By: Meredith Masse
I LOVE the buzz at conferences and large meetings I travel to… lively music playing… the smell of coffee and popcorn intended to keep people alert… attendees chatting, networking and connecting… sleek slides on a continuous loop hyping the best the conference offers… and the anticipation as the music slowly fades and the show begins.
How many have you attended during which, in just a few short minutes, the presentations start only to douse all energy and enthusiasm like a wet blanket over a fire?
How many times does this happen in the presentations you attend within your own organization? The room is humming with hopeful expectation, only to have the leader walk in, white-knuckle the podium and read text-filled slides verbatim to generous eye-rolls and yawns of growing disinterest.
PLEASE: Don’t be that leader. Yes, polishing up your presentation skills MATTERS — whether for all-company events, board meetings or a conversation around the conference table — lest you become known as the sleep-inducing speaker no one wants to suffer through.
The truth is, every professional can benefit from refining presentation skills, whether you are the face of the company at the front desk or sit in a cubical crunching numbers; whether you are out and about in front of external customers daily or serve internal customers fixing their IT problems.
Bottom line: If developing your career is important to you, commit to improving your ability to present effectively.
Presentations come in all shapes and sizes. Your job may require you to deliver company news to a group of colleagues, pitch a business idea, deliver a progress report to your boss or even communicate clearly during a meeting. Here are a few tips to consider when preparing for your next presentation (big or small):
Know who you’re talking to. Nothing will discredit you faster than giving a presentation to an audience you haven’t taken time to get to know in advance. What information is most relevant to them? What do they need to know? What kind of presentation style will they react most favorably to: a talking head with slides or something more interactive?
Know your stuff. First, know your goal. What do you want your audience to do after your presentation? Do you want them to shift their perspectives? Do you simply want to inform and educate? Do you want them to take action? Build your content based on that goal. Then, truly, know your stuff. As soon as you take center stage, whether with a microphone or a telephone, the audience sees you as the expert. Own that! And, practice, practice, practice. Oddly enough, the shorter the time you have to present, the more time you need for practice. Also, plan a powerful opening statement to grab attention. Concisely cover your main point (there may be more than one) to keep attention, and liven up your transitions and closing statement to engrain your message.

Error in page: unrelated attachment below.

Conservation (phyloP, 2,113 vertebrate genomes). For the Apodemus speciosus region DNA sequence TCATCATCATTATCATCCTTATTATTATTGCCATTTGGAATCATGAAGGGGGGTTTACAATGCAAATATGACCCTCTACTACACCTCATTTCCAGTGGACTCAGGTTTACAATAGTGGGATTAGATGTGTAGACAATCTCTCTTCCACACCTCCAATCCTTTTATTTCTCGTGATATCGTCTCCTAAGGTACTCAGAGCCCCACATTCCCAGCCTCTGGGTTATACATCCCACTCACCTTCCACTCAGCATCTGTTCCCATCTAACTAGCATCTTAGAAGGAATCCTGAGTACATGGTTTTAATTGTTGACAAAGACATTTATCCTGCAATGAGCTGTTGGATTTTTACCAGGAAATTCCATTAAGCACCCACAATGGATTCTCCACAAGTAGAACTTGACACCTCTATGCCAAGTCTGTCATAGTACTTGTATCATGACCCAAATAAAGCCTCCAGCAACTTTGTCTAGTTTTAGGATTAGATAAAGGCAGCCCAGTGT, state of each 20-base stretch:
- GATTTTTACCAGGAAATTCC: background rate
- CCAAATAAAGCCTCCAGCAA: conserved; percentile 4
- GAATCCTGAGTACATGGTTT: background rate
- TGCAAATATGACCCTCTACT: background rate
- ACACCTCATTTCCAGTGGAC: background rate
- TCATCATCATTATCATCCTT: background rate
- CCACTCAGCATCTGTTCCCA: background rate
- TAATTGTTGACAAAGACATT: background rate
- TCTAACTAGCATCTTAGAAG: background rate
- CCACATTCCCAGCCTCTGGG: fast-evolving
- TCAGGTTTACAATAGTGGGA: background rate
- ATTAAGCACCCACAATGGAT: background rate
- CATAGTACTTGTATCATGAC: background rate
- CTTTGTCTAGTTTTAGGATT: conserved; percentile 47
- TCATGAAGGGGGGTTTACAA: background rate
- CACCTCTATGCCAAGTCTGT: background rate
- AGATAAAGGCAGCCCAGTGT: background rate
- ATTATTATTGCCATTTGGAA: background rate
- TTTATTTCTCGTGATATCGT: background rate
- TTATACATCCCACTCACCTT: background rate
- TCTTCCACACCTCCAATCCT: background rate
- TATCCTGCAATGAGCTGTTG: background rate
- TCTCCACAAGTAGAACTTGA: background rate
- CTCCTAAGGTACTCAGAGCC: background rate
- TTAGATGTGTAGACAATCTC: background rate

Note: If using slides or other similar visuals, think of them as a guide for you versus the carrier of your entire message. Brains are wired to remember pictures, so the more images and fewer words on a screen the more impactful your message.
Know the space. Are you at the front of a long conference table? On stage? Across the desk? Then, use that space to make an impact with body language that complements and reinforces your words. And by all means, if the space includes that awkward piece of presentation paraphernalia, lose the lectern! Clutching a podium or lectern with a death grip is a sure give-away of someone who is not prepared. Remove that barrier if possible to cultivate a stronger connection with your audience, and move around it if not possible to relocate it. Again, be thoughtful about how you want to take advantage of any visual aids and prepare these with the space in mind. 30-point type may be fine for the meeting room, but 72+ will be better for a conference stage.
Know what to work on. Practice in front of trusted advisors who will tell you the truth and can pinpoint your “filler” and “crutch” words like “So…” and “You know?” as well as the ums and uhs. You’ll build instant credibility when you work to eliminate those. Want the truth, whole truth and nothing but the truth about what needs work? Video yourself and watch the playback. This can be tough but worth it.
What other tips have you found to be helpful for mastering presentation skills? Has developing better presentation skills helped you in your professional development? Leave your comments below.
A Powerful Presentation Skills learning path can be included as part of your customizable combination of courses with our Accelerator™ Leadership Development Program for managers and leaders in your organization. Learn more here.